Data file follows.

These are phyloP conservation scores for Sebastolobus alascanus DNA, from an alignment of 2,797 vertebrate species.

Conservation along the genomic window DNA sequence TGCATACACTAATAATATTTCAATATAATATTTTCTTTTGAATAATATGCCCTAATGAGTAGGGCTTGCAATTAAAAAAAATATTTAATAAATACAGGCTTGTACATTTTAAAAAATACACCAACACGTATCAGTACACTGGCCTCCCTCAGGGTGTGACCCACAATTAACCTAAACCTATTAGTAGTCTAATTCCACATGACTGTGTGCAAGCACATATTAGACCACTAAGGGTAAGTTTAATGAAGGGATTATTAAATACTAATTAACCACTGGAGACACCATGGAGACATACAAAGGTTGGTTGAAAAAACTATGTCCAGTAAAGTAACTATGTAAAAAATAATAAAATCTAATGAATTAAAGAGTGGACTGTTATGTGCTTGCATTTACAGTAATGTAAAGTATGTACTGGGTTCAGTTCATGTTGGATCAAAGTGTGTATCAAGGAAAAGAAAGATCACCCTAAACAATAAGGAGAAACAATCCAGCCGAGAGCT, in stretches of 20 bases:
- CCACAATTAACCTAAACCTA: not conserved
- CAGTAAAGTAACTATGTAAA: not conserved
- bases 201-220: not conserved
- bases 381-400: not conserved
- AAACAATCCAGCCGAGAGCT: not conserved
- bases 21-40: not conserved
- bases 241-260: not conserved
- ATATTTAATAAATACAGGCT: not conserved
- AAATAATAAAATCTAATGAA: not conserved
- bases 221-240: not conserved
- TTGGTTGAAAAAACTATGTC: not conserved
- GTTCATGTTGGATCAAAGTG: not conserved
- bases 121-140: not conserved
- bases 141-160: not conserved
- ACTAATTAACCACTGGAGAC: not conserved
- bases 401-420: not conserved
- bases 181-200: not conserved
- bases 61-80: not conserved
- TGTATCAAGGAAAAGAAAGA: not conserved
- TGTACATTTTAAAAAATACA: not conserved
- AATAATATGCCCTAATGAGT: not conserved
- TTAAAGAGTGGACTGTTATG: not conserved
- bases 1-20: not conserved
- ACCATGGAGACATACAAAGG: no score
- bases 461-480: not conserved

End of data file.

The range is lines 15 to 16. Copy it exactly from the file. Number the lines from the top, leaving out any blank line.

- bases 121-140: not conserved
- bases 141-160: not conserved